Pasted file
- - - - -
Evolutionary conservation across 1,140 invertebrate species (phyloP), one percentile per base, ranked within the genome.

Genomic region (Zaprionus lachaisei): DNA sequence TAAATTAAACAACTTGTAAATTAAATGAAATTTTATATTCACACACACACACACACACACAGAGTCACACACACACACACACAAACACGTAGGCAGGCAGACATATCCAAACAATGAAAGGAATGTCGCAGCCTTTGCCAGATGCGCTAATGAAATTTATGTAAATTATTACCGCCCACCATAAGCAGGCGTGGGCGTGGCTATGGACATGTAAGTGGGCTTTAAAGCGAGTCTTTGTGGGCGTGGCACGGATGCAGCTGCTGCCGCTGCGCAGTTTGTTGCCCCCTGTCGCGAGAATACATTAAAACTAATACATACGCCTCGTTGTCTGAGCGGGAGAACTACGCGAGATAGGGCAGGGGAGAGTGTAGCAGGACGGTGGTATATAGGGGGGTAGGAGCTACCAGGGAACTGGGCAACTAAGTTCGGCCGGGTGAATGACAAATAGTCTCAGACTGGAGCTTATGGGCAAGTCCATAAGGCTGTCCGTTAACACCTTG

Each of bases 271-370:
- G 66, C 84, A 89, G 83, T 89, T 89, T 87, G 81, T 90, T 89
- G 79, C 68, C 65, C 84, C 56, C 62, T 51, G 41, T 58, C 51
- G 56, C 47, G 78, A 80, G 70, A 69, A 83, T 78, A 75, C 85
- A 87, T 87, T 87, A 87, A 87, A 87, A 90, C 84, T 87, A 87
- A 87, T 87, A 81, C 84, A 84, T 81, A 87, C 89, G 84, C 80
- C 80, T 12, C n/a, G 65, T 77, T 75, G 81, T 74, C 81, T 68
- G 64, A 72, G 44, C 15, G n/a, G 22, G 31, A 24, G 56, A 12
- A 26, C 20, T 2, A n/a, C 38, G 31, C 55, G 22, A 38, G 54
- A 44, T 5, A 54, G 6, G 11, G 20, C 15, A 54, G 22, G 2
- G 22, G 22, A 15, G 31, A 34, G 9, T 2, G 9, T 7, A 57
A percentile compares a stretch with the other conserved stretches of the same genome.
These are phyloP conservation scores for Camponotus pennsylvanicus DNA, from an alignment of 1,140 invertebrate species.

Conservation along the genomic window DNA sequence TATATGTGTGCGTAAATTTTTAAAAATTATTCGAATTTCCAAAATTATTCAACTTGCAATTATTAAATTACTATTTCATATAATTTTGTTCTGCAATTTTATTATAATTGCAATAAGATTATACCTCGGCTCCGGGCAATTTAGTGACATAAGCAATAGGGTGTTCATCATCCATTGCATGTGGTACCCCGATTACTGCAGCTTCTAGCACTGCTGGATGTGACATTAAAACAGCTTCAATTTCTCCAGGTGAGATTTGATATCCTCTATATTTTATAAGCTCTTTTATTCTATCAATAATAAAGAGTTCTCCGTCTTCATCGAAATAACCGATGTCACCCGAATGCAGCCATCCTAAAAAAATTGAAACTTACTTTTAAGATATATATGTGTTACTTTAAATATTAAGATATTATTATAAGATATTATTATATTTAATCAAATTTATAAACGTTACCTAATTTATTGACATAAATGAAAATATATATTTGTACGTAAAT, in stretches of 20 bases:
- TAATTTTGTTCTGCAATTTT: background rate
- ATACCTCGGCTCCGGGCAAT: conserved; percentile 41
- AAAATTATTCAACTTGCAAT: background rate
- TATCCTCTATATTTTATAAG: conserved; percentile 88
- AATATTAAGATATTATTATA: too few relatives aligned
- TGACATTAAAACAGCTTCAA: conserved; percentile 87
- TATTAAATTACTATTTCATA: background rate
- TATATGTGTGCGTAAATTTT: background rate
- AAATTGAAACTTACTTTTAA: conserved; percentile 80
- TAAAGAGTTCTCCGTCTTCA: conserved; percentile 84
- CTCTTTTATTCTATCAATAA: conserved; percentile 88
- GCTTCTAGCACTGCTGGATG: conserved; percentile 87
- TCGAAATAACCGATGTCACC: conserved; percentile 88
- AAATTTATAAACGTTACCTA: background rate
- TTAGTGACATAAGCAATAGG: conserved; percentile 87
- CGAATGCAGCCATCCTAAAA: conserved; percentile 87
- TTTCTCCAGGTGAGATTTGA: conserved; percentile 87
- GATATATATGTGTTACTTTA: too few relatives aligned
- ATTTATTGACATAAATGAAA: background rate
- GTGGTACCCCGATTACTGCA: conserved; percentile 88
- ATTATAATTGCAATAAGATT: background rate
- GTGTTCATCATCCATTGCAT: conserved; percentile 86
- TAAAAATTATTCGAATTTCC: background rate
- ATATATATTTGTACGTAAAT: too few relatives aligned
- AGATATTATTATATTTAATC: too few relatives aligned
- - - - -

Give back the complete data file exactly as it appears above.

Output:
Evolutionary conservation across 1,140 invertebrate species (phyloP), one percentile per base, ranked within the genome.

Genomic region (Zaprionus lachaisei): DNA sequence TAAATTAAACAACTTGTAAATTAAATGAAATTTTATATTCACACACACACACACACACACAGAGTCACACACACACACACACAAACACGTAGGCAGGCAGACATATCCAAACAATGAAAGGAATGTCGCAGCCTTTGCCAGATGCGCTAATGAAATTTATGTAAATTATTACCGCCCACCATAAGCAGGCGTGGGCGTGGCTATGGACATGTAAGTGGGCTTTAAAGCGAGTCTTTGTGGGCGTGGCACGGATGCAGCTGCTGCCGCTGCGCAGTTTGTTGCCCCCTGTCGCGAGAATACATTAAAACTAATACATACGCCTCGTTGTCTGAGCGGGAGAACTACGCGAGATAGGGCAGGGGAGAGTGTAGCAGGACGGTGGTATATAGGGGGGTAGGAGCTACCAGGGAACTGGGCAACTAAGTTCGGCCGGGTGAATGACAAATAGTCTCAGACTGGAGCTTATGGGCAAGTCCATAAGGCTGTCCGTTAACACCTTG

Each of bases 271-370:
- G 66, C 84, A 89, G 83, T 89, T 89, T 87, G 81, T 90, T 89
- G 79, C 68, C 65, C 84, C 56, C 62, T 51, G 41, T 58, C 51
- G 56, C 47, G 78, A 80, G 70, A 69, A 83, T 78, A 75, C 85
- A 87, T 87, T 87, A 87, A 87, A 87, A 90, C 84, T 87, A 87
- A 87, T 87, A 81, C 84, A 84, T 81, A 87, C 89, G 84, C 80
- C 80, T 12, C n/a, G 65, T 77, T 75, G 81, T 74, C 81, T 68
- G 64, A 72, G 44, C 15, G n/a, G 22, G 31, A 24, G 56, A 12
- A 26, C 20, T 2, A n/a, C 38, G 31, C 55, G 22, A 38, G 54
- A 44, T 5, A 54, G 6, G 11, G 20, C 15, A 54, G 22, G 2
- G 22, G 22, A 15, G 31, A 34, G 9, T 2, G 9, T 7, A 57
A percentile compares a stretch with the other conserved stretches of the same genome.
These are phyloP conservation scores for Camponotus pennsylvanicus DNA, from an alignment of 1,140 invertebrate species.

Conservation along the genomic window DNA sequence TATATGTGTGCGTAAATTTTTAAAAATTATTCGAATTTCCAAAATTATTCAACTTGCAATTATTAAATTACTATTTCATATAATTTTGTTCTGCAATTTTATTATAATTGCAATAAGATTATACCTCGGCTCCGGGCAATTTAGTGACATAAGCAATAGGGTGTTCATCATCCATTGCATGTGGTACCCCGATTACTGCAGCTTCTAGCACTGCTGGATGTGACATTAAAACAGCTTCAATTTCTCCAGGTGAGATTTGATATCCTCTATATTTTATAAGCTCTTTTATTCTATCAATAATAAAGAGTTCTCCGTCTTCATCGAAATAACCGATGTCACCCGAATGCAGCCATCCTAAAAAAATTGAAACTTACTTTTAAGATATATATGTGTTACTTTAAATATTAAGATATTATTATAAGATATTATTATATTTAATCAAATTTATAAACGTTACCTAATTTATTGACATAAATGAAAATATATATTTGTACGTAAAT, in stretches of 20 bases:
- TAATTTTGTTCTGCAATTTT: background rate
- ATACCTCGGCTCCGGGCAAT: conserved; percentile 41
- AAAATTATTCAACTTGCAAT: background rate
- TATCCTCTATATTTTATAAG: conserved; percentile 88
- AATATTAAGATATTATTATA: too few relatives aligned
- TGACATTAAAACAGCTTCAA: conserved; percentile 87
- TATTAAATTACTATTTCATA: background rate
- TATATGTGTGCGTAAATTTT: background rate
- AAATTGAAACTTACTTTTAA: conserved; percentile 80
- TAAAGAGTTCTCCGTCTTCA: conserved; percentile 84
- CTCTTTTATTCTATCAATAA: conserved; percentile 88
- GCTTCTAGCACTGCTGGATG: conserved; percentile 87
- TCGAAATAACCGATGTCACC: conserved; percentile 88
- AAATTTATAAACGTTACCTA: background rate
- TTAGTGACATAAGCAATAGG: conserved; percentile 87
- CGAATGCAGCCATCCTAAAA: conserved; percentile 87
- TTTCTCCAGGTGAGATTTGA: conserved; percentile 87
- GATATATATGTGTTACTTTA: too few relatives aligned
- ATTTATTGACATAAATGAAA: background rate
- GTGGTACCCCGATTACTGCA: conserved; percentile 88
- ATTATAATTGCAATAAGATT: background rate
- GTGTTCATCATCCATTGCAT: conserved; percentile 86
- TAAAAATTATTCGAATTTCC: background rate
- ATATATATTTGTACGTAAAT: too few relatives aligned
- AGATATTATTATATTTAATC: too few relatives aligned